Evan Valiere, a local wildcard who made it to the quarter finals of the Pipe Masters, for which he was paid $6750 instead of the $13,750 the foreign quarter-finalists earned, said via email he wanted to “get to the bottom” of the inequity.

Even Surfing magazine, of California, one of the sport’s oldest publications, was suspicious, posting on Twitter: “All Hawaiian wildcards got $7000 taken out of their paychecks from the Pipe Masters. Interesting.”

It’s not, as it happens. Rarick told me that when the locals negotiated with Billabong to allow 10 extra wildcards into the event a few years ago, Billabong countered with the condition that the extra surfers must not cost the company any extra in prize money. Hence, all local wildcards earning $7000 less in return for their extra spots in the heat draw.

If some of the local wildcards weren’t aware of this, it was their fault, says Rarick. “I don’t know that all the local (wildcards) were totally aware of it,” he said. “Certainly the guys who had previously surfed in the event knew it. But maybe some of the guys who were new might not have known. Everybody was informed, but whether they paid attention or not is a whole other thing.”

So what of the other conspiracy theory, that the event was rushed so Billabong’s supposedly besieged crew could get off the island and back to their homes in Australia and California?

This too seemed to have merit. On the last day of the event, Kelly Slater, the sport’s 11-times world champion, told Rarick and contest director Marty Thomas to postpone the finals for a new swell that was predicted to hit within the event’s waiting period.

Thomas, whose job it was to make the call, disagreed, and the event was held in 6-8 foot waves that were messy but still offered opportunities for great action.

“There’s no guarantee that a swell coming a week later is going to be good,” Rarick said, adding that the new swell might have been accompanied by the wrong winds.

“We only needed four hours to wrap it up. It turned out good. With a couple of 6-8 foot sets on offer, we thought it was good enough.”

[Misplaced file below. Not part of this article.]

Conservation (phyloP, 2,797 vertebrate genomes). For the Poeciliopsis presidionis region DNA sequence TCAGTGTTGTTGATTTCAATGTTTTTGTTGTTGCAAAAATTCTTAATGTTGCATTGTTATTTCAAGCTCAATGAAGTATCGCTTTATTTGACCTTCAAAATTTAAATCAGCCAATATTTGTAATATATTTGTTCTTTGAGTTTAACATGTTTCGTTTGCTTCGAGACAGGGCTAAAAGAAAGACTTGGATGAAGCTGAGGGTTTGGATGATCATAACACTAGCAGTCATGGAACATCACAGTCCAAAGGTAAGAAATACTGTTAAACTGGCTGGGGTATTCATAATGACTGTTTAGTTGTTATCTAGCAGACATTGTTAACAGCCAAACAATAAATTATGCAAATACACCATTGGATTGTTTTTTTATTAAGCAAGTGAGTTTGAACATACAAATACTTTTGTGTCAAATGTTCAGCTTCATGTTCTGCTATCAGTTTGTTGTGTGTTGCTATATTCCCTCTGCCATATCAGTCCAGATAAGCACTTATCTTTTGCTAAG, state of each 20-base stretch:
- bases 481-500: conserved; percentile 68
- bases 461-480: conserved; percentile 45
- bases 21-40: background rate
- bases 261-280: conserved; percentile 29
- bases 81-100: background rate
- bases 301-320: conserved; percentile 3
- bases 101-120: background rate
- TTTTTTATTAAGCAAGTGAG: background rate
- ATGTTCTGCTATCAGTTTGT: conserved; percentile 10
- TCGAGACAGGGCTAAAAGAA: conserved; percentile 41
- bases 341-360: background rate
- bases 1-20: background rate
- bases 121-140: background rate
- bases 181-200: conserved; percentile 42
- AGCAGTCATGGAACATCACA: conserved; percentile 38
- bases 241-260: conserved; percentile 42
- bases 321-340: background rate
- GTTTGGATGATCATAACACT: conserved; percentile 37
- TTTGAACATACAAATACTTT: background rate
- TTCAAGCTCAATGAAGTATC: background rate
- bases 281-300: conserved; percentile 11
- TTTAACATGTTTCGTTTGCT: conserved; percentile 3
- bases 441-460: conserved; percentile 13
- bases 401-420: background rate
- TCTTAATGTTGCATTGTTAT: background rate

Slater’s quarter-final against John Florence that morning turned out to be a thriller, with two rides scoring more than nine points and Slater taking the lead with less than two minutes left.

“That heat could have been a final,” Rarick said. “Even Kelly said it was a good call after all. He might not have said that if he lost, though.”

Rarick says the conspiracy theorists are too far detached from the scene to know what’s really going on. “I can emphatically say as executive director (of the Triple Crown, of which the Pipe Masters is one event) that the Billabong guys were in for the long haul. They didn’t care, it was Marty and my call (to run the contest). These conspiracy theorists make all this shit up and they have no clue of the reality, and people believe them.”

So if the conspiracy theorists are wrong, why follow these rumours up at all? Mossop says it’s a futile exercise. “You should be out surfing instead,” he told me. That’s true. And, by the time you read this, I will be. But when the surf media ignores allegations of a fight between two sponsored athletes, especially in the often heated environs of the North Shore, and, in the absence of facts, the fans start coming to their own conclusions about it, a reasonable journalist feels compelled to ask reasonable questions.

With the exception of Rarick and a few others, the upper echelons of the sport and industry often forget that fans are stakeholders in the sport, and that even innocuous incidents need to be reported to prevent rumours getting out of hand.

UPDATE: Slater Tweets that the Pipe Masters should have been postponed: “Good thing they didn’t hold the Pipe event off til today. Would have been way too good. I tried.”

Article by Fred Pawle From: The Australian
Picture: Kirstin Scholtz/ASP Source: Getty Images